When having difficult conversations about something that needs improving, there is a line I often get and hate every single time.
“Come on… it’s like this in every company.”
I always thought it was such a cop-out, a cheap way to justify whatever garden-variety mediocrity it happened to be referring to. It’s never used to explain something we nailed. What we suck at, it’s OK because it’s like this everywhere, anyway. “That’s how startups are”. What we’re good at: that’s because we’re unique and pretty awesome at what we do.
It’s like the poker player who attributes winning to skill and losing to bad luck. That’s the majority of poker players, by the way.
Likewise, the majority of startups don’t make it, in large part, for the same reason. It’s easy to explain away our mess by saying that “the Amazons and the Netflixes of the world are also messy, yet look how successful they are”. So we can be messy too. It’s fine.
Except it’s not. Those companies are the 1% of the 1%. They don’t explain mediocrity away by resting easy on the belief that everyone else is mediocre too. They succeed despite a ton of mistakes, not because of them. It is best-in-class practices — competent hiring, above average management, visionary leadership, all of which makes their flywheel turn — that affords them room for error. But ego and survivorship bias lead a lot of people to believe it’s all good as long as they’re mimicking the big boys, that somehow things will just sort themselves out. Loserthink.
One way to explain this is by exploring the line between professionals and amateurs.
Professionals know who they want to become, and work relentlessly to be world-class at it. Amateurs never do the work to figure themselves out, ending up average (or worse) at everything.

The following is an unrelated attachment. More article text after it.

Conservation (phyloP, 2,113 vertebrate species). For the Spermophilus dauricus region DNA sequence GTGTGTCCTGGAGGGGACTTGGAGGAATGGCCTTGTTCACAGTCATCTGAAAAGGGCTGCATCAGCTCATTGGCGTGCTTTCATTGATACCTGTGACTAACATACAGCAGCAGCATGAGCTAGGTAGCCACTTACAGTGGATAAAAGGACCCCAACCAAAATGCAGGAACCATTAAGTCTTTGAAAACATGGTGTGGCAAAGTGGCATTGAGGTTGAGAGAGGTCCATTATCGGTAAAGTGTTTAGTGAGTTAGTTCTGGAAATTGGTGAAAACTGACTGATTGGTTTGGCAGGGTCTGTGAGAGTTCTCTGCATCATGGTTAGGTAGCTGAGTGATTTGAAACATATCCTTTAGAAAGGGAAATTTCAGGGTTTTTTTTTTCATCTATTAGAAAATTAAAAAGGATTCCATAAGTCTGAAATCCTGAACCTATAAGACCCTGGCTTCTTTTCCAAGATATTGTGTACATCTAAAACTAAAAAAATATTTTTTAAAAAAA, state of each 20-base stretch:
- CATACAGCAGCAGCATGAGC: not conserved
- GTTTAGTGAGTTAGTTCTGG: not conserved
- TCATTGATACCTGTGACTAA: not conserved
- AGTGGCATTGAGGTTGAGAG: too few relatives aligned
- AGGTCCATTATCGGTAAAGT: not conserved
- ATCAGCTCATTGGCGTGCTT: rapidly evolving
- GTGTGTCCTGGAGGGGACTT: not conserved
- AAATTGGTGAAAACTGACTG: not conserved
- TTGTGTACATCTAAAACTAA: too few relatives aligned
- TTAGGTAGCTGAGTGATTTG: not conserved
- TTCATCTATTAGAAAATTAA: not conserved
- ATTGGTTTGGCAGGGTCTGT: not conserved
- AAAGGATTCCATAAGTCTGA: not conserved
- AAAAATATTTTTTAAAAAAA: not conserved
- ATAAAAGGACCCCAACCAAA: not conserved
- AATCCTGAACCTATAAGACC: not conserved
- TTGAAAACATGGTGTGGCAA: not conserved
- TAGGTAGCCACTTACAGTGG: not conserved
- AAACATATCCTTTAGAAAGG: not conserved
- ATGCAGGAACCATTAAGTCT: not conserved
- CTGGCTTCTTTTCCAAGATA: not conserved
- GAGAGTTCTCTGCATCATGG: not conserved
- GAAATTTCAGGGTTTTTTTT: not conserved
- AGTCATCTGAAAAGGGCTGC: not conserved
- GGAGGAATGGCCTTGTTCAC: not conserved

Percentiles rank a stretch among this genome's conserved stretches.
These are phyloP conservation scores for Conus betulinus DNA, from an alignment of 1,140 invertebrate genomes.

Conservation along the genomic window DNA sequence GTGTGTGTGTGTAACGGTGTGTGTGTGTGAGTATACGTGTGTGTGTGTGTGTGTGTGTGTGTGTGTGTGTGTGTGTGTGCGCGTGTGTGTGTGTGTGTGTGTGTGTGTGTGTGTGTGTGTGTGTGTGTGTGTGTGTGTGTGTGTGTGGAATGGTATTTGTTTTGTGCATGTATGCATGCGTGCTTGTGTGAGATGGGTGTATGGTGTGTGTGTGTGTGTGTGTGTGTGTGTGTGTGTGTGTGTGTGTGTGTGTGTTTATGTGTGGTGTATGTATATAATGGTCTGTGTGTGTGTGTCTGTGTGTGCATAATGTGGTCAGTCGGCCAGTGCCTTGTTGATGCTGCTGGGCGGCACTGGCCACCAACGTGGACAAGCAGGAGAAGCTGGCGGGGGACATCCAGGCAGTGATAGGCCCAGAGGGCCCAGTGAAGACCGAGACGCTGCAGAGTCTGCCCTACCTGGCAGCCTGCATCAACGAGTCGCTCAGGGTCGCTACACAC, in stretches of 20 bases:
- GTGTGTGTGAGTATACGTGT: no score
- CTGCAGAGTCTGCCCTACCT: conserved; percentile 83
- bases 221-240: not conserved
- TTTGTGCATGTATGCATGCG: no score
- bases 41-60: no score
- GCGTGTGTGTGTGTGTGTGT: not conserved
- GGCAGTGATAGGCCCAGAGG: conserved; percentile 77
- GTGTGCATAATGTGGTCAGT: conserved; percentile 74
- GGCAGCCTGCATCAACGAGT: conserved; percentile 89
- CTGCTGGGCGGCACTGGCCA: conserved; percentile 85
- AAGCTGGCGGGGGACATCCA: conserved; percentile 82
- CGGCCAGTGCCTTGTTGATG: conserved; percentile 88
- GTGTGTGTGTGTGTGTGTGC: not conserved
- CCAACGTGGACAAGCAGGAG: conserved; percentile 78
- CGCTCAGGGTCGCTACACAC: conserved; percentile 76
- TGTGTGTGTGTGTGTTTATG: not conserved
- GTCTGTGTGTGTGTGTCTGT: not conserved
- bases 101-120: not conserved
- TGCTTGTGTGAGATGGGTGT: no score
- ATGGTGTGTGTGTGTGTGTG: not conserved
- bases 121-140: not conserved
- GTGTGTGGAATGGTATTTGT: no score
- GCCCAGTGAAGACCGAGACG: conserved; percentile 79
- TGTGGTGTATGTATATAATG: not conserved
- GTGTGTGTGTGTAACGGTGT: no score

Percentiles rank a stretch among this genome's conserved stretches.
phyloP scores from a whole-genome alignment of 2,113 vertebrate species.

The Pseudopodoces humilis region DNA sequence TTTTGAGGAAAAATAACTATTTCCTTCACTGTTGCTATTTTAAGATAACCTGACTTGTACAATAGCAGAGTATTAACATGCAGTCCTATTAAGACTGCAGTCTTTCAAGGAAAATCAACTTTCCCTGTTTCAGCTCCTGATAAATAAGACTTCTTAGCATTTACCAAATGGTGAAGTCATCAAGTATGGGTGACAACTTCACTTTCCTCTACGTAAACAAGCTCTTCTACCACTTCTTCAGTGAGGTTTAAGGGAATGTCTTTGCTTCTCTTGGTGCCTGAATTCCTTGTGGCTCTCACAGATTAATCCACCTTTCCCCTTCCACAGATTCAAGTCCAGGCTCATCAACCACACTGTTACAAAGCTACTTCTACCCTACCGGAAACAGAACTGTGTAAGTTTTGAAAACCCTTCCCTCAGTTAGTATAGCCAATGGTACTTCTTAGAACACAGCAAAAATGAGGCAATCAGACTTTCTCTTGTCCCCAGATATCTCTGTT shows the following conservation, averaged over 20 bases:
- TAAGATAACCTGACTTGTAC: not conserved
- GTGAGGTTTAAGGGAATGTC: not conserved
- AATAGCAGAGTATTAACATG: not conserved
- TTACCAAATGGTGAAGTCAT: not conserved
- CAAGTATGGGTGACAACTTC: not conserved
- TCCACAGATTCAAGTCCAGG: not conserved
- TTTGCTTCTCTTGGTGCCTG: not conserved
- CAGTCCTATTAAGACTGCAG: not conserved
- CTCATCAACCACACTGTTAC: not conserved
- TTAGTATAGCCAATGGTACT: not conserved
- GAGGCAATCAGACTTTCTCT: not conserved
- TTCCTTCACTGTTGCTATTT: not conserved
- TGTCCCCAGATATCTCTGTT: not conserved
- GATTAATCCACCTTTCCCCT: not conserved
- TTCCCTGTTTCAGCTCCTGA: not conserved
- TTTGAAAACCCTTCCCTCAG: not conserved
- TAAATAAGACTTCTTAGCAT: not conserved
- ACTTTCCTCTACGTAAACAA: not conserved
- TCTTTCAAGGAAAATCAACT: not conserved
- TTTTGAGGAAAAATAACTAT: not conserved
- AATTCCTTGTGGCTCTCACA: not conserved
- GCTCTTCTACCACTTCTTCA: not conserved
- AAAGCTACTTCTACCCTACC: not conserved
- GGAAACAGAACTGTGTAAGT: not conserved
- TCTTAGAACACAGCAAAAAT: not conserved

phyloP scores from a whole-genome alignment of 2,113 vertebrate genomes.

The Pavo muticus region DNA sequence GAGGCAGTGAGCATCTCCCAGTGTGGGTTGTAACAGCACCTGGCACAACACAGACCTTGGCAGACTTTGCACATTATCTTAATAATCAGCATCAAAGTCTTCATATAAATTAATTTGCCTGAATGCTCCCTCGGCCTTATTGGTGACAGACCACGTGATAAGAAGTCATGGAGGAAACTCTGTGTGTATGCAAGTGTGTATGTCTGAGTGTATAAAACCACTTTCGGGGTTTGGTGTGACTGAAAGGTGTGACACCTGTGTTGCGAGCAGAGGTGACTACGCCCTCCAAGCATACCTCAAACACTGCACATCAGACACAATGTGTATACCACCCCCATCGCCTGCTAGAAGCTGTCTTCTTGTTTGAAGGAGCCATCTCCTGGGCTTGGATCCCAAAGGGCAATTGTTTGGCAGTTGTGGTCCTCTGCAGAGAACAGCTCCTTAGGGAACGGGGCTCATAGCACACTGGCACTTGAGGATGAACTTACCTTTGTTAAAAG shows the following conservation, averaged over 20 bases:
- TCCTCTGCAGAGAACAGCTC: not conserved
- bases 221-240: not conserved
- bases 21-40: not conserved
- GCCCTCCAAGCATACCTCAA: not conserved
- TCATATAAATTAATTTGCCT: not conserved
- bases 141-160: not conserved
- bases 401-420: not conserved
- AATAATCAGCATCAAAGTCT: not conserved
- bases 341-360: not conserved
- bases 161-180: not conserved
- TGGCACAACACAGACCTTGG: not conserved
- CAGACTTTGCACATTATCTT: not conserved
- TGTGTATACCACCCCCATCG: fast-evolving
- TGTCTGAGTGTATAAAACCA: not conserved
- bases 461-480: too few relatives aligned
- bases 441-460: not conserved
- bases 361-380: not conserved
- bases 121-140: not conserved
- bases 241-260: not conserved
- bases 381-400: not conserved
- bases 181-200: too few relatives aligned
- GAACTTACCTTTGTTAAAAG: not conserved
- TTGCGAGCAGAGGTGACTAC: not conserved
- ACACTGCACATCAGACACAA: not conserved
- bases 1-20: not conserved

Professionals are clear on what they should not do, to not be distracted from what they must do. Amateurs try to do it all and accomplish little.
Professionals focus on the process, trusting best practices will lead to best results. Amateurs obsess over outcomes, blaming everything but their practices for bad results (which happen often).
Professionals focus on effectiveness over “busyness”. Amateurs are busy all the time, with very little to show for.
Professionals take the time to connect the dots between company mission and every individual’s work. Amateurs are too busy “executing” to even consider it.
Professionals look at their people training and development budget as an investment. Amateurs see it as a cost.
You get the idea. If I sound angry, it’s because I am thinking of all the great people who become jaded working at amateur companies. People who, if they had better managers and leaders, could go on to deliver incredible value but instead are left figuring out how to live to fight another day.
We can and must do better.
So no, it’s not “like this in every other company”. Just the ones that wither and die, lying six feet under in the graveyard of startups nobody (conveniently) remembers anymore.